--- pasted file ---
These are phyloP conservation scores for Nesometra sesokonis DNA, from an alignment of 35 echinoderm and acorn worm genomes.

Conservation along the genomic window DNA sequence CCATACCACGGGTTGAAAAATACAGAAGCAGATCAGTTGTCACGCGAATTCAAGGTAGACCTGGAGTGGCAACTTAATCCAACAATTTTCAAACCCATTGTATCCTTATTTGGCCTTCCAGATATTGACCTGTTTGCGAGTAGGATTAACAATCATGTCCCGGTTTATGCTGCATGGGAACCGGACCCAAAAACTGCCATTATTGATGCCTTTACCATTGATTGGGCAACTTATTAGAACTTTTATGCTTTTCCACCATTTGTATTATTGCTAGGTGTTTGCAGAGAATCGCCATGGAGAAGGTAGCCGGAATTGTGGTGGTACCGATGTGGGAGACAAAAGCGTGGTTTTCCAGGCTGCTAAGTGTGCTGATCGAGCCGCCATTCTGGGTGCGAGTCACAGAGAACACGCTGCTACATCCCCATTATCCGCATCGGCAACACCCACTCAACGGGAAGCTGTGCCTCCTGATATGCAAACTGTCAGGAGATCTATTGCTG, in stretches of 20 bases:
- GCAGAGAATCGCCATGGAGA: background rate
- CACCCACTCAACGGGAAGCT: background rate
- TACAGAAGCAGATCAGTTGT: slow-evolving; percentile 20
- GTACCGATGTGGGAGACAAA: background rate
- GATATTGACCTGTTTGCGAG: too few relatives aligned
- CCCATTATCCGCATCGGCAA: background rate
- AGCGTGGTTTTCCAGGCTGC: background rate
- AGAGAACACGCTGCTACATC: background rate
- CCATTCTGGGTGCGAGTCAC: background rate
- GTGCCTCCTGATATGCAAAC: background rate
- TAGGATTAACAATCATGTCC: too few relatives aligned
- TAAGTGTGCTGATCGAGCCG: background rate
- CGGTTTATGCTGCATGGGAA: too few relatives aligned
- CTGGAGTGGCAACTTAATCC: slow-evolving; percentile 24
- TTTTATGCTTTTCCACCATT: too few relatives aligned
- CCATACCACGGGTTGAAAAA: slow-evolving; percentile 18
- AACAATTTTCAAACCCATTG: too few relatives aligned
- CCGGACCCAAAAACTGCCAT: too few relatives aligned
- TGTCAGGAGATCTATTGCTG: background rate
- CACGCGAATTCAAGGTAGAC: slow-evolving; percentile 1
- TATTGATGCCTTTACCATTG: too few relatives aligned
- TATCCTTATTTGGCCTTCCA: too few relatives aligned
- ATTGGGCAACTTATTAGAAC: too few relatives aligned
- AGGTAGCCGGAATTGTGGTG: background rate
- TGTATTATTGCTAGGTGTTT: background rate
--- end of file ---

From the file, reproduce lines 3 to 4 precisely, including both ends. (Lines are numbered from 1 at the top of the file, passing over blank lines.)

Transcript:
- GCAGAGAATCGCCATGGAGA: background rate
- CACCCACTCAACGGGAAGCT: background rate